Homeschooling and public schools deliver a petite amount of similarities. Both varieties of schooling share the same courses as well as the children becoming educated. Homeschoolers and students who attend public schools have to learn the same subjects. Whatever path of education you participate in, you will be required to complete “four English courses, three Mathematic classes, three sciences, three social studies, two arts or humanities, and one physical education classes to graduate from High school” (www.pacode.com). For example, my friend from church was homeschooled, and is very smart and instantly held a master’s degree from the University of Pittsburgh....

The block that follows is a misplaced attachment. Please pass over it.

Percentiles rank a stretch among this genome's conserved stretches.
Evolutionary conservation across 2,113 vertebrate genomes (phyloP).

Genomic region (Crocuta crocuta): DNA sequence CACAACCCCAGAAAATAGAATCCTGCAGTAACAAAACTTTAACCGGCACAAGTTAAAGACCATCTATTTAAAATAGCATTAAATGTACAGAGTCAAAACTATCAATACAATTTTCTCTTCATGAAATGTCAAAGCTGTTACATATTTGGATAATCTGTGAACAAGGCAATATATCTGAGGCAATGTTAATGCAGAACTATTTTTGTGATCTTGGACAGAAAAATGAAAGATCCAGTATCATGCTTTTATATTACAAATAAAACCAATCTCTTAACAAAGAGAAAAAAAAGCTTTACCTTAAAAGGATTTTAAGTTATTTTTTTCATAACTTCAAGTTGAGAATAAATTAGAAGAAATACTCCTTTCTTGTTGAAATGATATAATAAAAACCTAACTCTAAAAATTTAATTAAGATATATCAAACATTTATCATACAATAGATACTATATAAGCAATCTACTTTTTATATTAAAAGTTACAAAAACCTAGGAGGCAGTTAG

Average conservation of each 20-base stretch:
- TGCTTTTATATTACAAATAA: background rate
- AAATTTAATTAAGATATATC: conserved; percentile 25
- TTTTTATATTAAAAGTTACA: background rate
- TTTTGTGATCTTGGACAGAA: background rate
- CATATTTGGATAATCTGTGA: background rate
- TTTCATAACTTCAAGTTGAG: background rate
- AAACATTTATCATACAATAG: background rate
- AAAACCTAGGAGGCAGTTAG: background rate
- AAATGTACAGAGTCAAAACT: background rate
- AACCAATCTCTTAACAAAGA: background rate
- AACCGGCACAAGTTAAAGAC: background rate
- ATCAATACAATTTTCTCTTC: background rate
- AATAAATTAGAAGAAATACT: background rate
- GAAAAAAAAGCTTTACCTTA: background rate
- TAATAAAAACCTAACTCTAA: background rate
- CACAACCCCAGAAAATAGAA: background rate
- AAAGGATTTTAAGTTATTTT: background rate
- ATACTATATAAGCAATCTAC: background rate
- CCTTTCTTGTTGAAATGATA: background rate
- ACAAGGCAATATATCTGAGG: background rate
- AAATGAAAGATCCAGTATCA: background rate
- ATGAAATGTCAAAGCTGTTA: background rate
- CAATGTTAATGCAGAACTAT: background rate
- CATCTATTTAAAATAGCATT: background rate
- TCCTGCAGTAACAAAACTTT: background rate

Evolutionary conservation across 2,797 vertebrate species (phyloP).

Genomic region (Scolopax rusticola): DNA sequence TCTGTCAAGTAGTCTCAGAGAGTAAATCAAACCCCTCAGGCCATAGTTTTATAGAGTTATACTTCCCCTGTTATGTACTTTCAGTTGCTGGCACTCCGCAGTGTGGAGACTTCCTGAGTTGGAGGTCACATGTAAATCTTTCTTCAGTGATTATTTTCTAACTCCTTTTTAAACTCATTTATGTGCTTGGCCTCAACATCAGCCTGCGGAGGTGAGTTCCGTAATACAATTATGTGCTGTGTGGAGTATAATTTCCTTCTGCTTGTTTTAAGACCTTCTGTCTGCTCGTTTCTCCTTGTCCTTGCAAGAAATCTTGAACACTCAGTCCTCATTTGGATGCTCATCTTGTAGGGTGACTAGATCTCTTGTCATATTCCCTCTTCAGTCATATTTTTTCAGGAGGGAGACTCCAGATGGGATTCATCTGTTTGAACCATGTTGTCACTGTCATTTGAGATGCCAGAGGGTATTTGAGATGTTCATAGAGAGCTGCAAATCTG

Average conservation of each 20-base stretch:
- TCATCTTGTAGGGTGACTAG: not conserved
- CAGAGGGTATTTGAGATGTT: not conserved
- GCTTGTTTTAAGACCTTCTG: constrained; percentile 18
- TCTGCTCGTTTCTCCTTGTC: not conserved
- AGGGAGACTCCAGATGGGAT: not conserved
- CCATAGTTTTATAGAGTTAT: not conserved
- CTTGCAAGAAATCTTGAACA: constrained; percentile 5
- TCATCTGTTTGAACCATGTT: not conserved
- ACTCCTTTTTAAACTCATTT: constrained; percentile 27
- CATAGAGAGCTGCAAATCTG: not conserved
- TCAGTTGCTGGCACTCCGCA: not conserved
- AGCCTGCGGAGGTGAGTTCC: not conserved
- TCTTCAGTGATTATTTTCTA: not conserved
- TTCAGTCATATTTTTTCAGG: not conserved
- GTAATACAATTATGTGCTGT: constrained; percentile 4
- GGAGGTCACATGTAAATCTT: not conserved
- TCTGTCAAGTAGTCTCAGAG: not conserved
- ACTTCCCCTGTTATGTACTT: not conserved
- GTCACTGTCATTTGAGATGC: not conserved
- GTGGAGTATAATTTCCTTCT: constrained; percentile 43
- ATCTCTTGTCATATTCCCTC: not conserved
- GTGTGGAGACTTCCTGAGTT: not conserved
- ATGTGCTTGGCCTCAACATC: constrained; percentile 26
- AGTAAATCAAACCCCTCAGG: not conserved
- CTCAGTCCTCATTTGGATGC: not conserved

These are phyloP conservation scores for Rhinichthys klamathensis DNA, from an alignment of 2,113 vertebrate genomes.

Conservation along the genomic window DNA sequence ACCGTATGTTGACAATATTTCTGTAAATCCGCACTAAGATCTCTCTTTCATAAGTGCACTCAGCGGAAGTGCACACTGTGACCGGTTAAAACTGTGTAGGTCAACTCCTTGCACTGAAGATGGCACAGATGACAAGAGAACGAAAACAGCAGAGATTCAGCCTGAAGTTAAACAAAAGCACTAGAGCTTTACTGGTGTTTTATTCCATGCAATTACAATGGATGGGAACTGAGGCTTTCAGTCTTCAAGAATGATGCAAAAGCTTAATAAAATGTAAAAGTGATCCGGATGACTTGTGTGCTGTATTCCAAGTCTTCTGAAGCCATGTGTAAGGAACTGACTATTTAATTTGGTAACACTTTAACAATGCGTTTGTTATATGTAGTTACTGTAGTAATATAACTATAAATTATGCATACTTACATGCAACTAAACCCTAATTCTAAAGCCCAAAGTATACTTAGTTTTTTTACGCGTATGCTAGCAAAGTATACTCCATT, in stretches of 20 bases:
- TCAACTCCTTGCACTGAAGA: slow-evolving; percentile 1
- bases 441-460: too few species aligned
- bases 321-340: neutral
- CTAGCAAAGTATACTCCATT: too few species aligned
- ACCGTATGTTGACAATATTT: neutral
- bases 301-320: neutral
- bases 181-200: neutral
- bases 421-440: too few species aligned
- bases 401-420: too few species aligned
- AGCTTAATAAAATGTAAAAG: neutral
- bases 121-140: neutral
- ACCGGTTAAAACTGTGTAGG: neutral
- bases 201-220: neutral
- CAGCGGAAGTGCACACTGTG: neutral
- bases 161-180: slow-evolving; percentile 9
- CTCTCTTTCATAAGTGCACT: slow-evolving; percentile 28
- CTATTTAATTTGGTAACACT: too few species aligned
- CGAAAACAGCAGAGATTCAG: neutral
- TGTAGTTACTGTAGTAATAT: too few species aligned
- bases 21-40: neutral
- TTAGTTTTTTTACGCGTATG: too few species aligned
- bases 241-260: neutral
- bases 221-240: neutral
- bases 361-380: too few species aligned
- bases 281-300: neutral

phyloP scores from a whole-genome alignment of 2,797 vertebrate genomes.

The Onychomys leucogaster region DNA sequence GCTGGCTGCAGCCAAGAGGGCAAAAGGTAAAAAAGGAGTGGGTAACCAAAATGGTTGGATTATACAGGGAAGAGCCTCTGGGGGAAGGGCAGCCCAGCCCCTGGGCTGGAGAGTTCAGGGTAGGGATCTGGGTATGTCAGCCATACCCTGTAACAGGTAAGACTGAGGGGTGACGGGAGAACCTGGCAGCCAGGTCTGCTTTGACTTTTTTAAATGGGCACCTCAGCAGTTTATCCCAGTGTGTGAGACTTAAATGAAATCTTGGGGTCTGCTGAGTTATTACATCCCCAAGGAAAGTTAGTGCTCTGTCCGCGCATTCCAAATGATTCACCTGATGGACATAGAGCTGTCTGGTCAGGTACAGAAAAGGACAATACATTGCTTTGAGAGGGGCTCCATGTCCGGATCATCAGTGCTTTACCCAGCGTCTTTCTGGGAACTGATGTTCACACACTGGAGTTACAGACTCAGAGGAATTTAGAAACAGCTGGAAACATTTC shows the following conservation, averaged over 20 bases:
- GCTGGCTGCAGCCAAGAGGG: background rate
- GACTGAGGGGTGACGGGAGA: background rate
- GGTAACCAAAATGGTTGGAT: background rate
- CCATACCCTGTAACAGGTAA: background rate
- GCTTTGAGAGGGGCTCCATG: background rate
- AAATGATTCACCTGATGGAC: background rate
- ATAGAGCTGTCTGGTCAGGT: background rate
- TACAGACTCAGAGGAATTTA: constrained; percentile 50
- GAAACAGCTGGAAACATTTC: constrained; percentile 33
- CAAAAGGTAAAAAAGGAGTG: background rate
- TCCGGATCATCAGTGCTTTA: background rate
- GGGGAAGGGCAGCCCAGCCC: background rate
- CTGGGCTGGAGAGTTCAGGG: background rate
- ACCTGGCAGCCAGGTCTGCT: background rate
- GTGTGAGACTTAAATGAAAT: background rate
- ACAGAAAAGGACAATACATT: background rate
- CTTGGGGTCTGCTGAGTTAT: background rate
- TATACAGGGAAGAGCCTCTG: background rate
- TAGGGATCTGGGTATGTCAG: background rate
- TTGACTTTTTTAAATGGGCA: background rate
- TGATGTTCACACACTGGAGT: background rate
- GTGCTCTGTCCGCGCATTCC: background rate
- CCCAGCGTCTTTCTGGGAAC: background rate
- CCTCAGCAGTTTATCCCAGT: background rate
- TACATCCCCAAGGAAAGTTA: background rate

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...in America pretty often. I state that because statistics show, “according to the National Centers for Educational Statistics (NCES), by the spring of 1999, an estimated 850,000 students across the United States were being homeschooled” (www.time4learning.com). Public schools are more dynamic, according to statistics. In a few circumstances homeschooling and public schools are the same. They are both a schooling method, as well as, a place to learn subjects through many classes. Homeschooling and public schools differ in many ways. First, they have different schedules. Secondly, they differ in extracurricular activities. Close to last, both forms of education have a different number of staff present. Lastly, the monetary value of schooling differs. There is more than one route to be engaged in education, and homeschooling and public schooling is two instances of them.
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